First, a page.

How To Control White Balance For Better Photography
In this article, we look at the subject of using White Balance for Photography. I’ll be explaining what it is as well as how to correctly set a white balance…
Using Affinity Photo LUTs for Great Landscape Colour Grading
LUTs are used a lot by the Movie Industry to add atmosphere to a film. I’m sure that you’ve seen the green, dark tint used by films like The Matrix.…
How To Use the Colour Renderings in DxO PhotoLab 6
When DxO released PhotoLab 6, they included a new Wide Gamut Color Space. Since then, I’ve received a lot of questions about this, and PhotoLab colour handling in general. In…

From Around the Internet

Here are some of the interesting photography resources that I’ve found on the internet this month.

Photography News 110

The latest issue of Photography News is out now, and can be read for free at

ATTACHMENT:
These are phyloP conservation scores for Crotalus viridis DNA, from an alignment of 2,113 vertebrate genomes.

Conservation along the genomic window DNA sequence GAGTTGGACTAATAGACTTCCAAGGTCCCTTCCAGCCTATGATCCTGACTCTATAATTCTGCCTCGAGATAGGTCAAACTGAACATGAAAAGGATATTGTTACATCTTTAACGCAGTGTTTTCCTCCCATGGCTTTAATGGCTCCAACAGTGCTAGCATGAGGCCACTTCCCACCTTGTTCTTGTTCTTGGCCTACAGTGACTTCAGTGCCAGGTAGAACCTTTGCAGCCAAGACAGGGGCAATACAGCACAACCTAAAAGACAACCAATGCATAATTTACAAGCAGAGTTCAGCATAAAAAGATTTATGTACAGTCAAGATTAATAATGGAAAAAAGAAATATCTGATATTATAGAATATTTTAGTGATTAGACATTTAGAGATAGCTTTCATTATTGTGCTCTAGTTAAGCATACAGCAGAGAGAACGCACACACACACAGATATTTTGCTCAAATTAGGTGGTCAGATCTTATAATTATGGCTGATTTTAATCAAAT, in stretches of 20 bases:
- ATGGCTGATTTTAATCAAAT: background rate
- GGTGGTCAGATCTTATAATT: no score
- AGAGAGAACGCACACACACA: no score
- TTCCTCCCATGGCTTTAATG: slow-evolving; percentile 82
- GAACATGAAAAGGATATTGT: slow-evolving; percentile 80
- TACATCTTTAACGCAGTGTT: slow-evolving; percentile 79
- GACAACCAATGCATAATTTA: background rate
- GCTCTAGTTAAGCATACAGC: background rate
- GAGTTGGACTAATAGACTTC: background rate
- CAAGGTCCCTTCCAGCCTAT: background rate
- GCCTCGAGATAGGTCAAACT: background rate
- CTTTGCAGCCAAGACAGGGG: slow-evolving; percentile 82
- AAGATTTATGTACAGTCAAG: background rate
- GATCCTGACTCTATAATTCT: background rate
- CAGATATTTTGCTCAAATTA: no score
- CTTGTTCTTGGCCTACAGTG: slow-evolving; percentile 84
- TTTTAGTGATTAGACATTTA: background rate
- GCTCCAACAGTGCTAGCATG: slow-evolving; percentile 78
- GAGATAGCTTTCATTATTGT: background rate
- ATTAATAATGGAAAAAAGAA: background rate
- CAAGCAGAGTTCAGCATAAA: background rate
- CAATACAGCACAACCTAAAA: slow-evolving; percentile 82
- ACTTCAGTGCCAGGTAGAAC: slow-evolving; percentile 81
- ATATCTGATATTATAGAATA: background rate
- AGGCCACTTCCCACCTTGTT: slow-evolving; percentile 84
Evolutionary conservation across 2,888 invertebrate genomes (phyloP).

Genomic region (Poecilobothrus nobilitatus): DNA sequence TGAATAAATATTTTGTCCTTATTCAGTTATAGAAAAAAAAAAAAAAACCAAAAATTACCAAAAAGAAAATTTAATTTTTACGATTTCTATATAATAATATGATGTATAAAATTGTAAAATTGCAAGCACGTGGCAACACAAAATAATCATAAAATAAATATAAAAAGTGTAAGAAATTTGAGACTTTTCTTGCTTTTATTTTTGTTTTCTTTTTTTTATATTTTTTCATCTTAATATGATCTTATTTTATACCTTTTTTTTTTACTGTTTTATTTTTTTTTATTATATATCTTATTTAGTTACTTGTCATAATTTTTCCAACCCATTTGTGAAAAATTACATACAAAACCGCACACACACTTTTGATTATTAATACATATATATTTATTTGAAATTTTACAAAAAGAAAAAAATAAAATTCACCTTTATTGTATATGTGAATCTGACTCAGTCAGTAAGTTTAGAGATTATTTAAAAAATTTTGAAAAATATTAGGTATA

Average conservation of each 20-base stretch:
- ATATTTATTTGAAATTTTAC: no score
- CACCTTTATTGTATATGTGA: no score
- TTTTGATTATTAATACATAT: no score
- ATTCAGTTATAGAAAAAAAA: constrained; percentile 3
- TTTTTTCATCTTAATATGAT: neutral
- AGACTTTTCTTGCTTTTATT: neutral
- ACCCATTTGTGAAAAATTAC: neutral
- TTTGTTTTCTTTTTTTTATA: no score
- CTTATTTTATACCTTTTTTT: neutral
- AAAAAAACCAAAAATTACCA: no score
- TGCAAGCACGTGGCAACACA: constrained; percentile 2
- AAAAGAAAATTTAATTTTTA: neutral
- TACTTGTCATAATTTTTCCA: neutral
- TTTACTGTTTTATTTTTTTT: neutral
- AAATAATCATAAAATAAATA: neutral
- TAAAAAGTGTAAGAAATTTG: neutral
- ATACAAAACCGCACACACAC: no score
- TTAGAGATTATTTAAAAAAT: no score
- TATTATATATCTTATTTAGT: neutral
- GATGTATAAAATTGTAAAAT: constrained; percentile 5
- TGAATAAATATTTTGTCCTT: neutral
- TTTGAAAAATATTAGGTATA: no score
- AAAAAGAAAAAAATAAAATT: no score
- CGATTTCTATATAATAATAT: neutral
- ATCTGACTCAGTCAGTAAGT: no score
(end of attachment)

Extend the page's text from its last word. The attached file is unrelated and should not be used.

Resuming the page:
When I was reading this, I noticed a review of the new Fuji 8mm prime on page 30. Will Cheung put the lens through its paces; he’s a good photographer and extremely knowledgeable, so I trust his judgement. It was interesting to read his comments about diffraction, especially given my thoughts about the XT5 which I shared above. Unfortunately, I now want the Fuji 8mm prime for my lens collection.

PhotoPills Website

PhotoPills website

Earlier in this newsletter, I shared the results of the PhotoPills Diffraction calculator, using it to evaluate my Fuji XT5. PhotoPills is an app that I use on my iPhone a lot, but they also have an excellent website. There, you can use their various calculators for free and they have published some excellent, in-depth articles about photography.